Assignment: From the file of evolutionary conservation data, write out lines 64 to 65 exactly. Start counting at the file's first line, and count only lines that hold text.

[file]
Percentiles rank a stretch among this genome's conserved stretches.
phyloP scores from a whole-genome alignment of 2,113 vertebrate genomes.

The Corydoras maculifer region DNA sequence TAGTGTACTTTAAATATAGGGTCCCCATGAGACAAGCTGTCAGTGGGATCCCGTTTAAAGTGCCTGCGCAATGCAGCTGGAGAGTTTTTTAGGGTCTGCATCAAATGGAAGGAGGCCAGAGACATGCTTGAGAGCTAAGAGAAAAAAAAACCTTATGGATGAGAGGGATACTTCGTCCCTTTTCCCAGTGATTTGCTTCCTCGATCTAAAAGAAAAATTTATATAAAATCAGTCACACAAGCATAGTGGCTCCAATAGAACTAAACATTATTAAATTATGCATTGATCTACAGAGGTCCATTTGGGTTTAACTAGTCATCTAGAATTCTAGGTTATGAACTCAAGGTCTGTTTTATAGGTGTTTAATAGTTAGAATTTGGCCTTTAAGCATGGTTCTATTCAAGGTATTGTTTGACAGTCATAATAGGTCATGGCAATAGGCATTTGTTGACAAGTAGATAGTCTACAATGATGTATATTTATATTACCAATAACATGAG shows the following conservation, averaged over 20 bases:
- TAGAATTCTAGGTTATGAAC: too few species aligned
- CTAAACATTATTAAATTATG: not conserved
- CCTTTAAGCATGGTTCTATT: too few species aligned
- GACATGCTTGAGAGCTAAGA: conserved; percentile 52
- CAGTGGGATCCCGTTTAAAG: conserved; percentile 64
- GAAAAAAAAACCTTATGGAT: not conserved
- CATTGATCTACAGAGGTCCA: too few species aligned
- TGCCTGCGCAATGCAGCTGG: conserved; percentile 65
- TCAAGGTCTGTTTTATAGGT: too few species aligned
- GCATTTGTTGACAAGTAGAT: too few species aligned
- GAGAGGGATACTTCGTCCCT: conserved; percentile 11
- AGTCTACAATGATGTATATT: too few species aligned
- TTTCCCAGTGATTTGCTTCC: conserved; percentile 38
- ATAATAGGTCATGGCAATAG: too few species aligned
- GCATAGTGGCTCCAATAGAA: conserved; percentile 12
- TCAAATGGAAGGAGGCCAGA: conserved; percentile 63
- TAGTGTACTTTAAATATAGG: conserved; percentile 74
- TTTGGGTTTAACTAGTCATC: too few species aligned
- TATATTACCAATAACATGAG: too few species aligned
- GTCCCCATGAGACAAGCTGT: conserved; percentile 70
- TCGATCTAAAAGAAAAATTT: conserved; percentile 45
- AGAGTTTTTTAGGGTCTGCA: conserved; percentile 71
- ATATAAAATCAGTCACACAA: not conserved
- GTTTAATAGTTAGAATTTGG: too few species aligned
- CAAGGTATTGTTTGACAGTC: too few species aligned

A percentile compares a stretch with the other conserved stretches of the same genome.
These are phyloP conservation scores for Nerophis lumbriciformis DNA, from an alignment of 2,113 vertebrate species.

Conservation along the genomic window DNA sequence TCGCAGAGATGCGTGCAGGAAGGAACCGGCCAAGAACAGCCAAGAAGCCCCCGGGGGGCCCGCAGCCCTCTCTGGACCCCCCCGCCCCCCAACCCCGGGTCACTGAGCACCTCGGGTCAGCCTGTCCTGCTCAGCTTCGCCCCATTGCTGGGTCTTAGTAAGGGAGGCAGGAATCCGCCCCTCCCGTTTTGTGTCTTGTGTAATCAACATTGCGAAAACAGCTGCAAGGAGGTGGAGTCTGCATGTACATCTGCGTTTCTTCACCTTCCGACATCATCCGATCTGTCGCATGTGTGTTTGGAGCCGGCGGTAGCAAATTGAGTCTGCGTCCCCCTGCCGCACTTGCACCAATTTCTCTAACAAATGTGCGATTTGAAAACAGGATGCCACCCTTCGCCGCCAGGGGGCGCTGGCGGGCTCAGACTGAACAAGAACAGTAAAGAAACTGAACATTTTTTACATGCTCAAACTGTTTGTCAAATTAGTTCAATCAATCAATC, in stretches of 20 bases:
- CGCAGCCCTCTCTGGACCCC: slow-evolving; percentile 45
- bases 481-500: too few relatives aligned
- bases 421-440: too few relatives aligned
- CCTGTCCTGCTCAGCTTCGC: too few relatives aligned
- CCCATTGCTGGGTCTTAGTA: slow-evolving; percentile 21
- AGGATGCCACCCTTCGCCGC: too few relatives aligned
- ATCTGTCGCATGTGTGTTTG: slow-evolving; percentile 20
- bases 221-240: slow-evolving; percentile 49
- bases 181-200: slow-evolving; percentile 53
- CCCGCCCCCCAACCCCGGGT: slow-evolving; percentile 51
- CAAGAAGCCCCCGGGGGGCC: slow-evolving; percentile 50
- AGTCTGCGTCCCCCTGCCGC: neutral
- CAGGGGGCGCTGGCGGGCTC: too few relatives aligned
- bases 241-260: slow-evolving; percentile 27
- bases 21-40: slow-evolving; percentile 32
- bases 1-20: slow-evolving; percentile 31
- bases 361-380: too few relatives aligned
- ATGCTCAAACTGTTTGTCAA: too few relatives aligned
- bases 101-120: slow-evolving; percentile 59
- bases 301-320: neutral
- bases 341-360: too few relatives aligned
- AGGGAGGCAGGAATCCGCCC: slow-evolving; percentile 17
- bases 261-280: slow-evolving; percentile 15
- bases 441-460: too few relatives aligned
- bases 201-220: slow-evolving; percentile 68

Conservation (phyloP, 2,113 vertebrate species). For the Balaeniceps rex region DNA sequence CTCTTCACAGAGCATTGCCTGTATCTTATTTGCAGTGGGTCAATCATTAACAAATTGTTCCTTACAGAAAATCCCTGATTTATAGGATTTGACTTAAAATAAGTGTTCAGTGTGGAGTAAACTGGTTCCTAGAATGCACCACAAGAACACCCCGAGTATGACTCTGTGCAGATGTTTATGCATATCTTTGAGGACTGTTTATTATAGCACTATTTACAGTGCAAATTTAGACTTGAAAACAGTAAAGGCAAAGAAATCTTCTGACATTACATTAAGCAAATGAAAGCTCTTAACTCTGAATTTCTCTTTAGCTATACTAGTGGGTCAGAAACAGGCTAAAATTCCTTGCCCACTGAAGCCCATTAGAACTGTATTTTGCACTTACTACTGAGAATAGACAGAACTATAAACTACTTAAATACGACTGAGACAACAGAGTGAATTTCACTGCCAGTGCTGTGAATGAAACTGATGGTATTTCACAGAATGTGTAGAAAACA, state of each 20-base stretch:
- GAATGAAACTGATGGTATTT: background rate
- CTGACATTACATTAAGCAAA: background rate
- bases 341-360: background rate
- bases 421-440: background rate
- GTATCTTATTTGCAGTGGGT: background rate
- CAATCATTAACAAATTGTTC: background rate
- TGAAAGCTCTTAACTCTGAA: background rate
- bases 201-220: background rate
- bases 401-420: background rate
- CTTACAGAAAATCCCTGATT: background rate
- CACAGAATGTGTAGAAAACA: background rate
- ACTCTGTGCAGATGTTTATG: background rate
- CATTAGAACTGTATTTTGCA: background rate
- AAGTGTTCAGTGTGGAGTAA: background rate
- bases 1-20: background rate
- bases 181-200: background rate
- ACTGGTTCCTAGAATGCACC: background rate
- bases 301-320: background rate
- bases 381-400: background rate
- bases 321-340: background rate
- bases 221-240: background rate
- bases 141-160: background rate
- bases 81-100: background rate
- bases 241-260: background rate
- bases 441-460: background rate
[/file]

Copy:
- TGAAAGCTCTTAACTCTGAA: background rate
- bases 201-220: background rate